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XLR: Extensible Language and Runtime

The art of turning ideas into code

The "Maximum" concept

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A function that computes the maximum of two integers can be written as:

function Max(X, Y : integer) return integer is if X < Y then return Y else return X

This same logic applies to other numeric types as well, so we might be tempted to use the number generic type we used in the factorial example. However, we can compare things that are not numbers (for instance text, sorted lexically). All we need is a < operator. Defining a validated generic type allows us to check for the operator before any instantiation. We can name that generic type ordered:

generic type ordered if X, Y : ordered Test : boolean := X < Y

function Max(X, Y : ordered) return ordered is if X < Y then return Y else return X

In many cases, it is useful to compare more than two values. Assuming an order where the maximum can be computed by comparing values two at a time (there are order relations where this wouldn't work, for instance "is a descendant of"), we can extend the Max function to take an arbitrary number of arguments:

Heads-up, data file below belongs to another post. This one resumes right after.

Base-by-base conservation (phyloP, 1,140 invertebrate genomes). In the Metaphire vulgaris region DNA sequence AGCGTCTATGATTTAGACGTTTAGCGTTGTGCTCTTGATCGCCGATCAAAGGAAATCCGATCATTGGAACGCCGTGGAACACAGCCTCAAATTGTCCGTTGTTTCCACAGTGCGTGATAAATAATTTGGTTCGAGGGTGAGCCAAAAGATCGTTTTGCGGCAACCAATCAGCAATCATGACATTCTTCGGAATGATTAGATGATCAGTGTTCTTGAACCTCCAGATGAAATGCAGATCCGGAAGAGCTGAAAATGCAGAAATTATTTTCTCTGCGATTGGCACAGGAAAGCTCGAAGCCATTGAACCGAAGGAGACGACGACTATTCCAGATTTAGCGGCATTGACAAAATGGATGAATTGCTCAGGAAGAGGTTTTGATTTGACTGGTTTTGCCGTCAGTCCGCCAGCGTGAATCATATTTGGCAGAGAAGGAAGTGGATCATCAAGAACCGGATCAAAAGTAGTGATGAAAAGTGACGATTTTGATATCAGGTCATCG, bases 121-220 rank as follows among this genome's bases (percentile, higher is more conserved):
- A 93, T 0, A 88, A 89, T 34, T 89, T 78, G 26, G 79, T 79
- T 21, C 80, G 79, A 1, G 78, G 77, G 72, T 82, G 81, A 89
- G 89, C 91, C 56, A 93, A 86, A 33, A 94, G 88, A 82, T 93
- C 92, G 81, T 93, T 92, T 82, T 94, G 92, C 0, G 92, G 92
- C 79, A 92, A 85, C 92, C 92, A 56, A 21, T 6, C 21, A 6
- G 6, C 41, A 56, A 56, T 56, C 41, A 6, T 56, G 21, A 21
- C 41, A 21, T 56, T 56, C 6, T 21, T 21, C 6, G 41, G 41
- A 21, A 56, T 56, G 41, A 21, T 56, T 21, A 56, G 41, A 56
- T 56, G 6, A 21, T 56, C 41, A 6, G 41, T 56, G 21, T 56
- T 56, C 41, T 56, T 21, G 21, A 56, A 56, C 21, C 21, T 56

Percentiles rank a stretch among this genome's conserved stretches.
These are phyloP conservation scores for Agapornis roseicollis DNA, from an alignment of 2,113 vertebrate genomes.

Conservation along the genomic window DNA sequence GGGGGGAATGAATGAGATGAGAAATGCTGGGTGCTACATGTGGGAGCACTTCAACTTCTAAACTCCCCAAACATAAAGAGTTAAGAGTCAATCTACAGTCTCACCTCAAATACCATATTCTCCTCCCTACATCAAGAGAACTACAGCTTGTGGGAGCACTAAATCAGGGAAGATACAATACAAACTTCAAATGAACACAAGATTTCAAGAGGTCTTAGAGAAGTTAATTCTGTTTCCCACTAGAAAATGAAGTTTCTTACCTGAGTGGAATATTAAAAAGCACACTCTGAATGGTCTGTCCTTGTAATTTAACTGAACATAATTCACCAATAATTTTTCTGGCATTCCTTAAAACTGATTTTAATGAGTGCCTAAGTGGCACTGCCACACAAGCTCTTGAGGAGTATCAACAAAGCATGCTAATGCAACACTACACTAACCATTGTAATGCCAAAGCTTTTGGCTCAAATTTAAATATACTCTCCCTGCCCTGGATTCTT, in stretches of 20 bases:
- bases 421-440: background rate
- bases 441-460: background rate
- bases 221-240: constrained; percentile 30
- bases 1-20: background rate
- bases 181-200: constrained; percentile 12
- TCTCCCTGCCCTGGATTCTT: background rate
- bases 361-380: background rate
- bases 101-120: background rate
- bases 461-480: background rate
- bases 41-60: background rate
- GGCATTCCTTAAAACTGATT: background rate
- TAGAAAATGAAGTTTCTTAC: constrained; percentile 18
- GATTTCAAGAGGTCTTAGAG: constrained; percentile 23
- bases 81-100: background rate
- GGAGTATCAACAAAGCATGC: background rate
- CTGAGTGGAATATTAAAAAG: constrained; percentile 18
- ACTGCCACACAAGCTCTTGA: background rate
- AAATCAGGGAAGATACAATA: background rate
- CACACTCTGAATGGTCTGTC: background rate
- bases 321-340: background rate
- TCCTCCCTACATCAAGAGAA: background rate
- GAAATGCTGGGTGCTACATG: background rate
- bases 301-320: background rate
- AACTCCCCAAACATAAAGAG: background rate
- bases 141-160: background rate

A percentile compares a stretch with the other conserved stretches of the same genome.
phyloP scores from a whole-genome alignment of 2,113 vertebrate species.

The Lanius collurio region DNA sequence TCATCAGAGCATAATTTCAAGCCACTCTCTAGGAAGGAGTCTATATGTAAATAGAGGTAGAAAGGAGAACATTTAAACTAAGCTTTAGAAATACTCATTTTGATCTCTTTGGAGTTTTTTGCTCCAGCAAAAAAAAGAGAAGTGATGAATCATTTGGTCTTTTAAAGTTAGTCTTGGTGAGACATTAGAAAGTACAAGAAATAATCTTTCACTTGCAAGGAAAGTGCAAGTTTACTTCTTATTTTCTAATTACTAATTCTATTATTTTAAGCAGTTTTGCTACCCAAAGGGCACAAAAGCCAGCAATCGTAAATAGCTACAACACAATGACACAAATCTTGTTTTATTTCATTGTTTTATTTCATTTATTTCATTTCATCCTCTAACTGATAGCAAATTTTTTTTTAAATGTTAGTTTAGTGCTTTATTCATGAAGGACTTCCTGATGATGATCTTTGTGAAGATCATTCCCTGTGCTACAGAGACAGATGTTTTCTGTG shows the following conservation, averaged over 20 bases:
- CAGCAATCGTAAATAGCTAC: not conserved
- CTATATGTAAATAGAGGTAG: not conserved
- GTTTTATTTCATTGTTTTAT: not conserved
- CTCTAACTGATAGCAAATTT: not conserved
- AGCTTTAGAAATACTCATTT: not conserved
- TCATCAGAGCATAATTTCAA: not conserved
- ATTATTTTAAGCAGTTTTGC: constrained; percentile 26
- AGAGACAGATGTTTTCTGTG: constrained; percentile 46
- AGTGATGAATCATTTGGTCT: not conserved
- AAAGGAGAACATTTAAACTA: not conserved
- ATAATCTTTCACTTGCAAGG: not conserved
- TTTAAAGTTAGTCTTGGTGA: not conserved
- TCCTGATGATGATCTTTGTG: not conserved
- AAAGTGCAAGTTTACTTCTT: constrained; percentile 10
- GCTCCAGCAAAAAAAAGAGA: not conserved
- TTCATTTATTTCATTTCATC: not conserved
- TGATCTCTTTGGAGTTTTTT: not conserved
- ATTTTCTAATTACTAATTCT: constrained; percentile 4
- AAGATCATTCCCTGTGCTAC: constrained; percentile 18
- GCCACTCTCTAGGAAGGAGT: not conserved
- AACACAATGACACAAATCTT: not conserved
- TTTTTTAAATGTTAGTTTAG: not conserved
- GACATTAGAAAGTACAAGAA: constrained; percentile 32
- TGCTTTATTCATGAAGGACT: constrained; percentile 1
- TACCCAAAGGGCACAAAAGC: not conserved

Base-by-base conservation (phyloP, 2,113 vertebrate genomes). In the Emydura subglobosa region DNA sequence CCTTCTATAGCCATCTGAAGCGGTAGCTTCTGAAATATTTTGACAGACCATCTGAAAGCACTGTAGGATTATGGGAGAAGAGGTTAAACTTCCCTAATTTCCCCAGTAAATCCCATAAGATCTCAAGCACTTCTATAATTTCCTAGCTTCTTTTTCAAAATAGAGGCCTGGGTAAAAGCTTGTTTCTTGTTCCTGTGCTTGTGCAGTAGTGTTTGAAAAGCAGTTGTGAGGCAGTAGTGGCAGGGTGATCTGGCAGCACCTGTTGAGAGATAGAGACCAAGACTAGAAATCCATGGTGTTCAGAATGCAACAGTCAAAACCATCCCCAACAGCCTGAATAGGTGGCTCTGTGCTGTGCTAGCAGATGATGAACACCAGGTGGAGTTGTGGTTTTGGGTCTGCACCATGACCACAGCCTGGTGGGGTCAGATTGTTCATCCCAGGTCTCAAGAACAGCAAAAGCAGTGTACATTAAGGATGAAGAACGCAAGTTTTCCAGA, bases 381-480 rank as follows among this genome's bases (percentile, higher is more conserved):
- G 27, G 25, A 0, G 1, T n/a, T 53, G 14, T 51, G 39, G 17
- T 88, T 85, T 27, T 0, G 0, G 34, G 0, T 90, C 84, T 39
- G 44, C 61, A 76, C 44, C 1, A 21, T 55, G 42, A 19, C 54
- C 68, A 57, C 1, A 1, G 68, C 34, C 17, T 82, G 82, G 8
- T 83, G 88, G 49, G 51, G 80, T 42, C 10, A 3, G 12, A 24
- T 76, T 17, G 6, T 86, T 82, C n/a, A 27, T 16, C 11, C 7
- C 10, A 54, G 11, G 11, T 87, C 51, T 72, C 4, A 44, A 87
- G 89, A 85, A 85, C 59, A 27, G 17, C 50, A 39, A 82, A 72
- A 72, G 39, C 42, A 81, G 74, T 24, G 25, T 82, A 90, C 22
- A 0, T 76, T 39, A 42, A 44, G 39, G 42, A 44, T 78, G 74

function Max(X : ordered) return ordered is return X function Max(X : ordered; ...) return ordered is result := Max(...) if result < X then result := X

The definition above can be used to compare arbitrary sets of values:

X : real := Max(1.5, 2.6, -3.9) Y : integer := Max(1,3,5,6,7,9) Z : text := Max("Hello", "World")

It is possible to add other partial definitions of Max so that elements of the argument list can be containers themselves. For instance:

function Max(C : container of ordered; ...) return ordered is result := Max(...) X : ordered for X in C loop result := Max(X, result)

With such an additional definition, it becomes possible to write:

X, Y, Z : real A, B : array[1..7] of real TheMax : real := Max(X, A, Y, B, Z)

An interesting exercise left for the reader is to compare the code representation above to representations of the same concept in other languages, in particular using Concept Programming metrics.

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Copyright 2008 Christophe de Dinechin (Blog)
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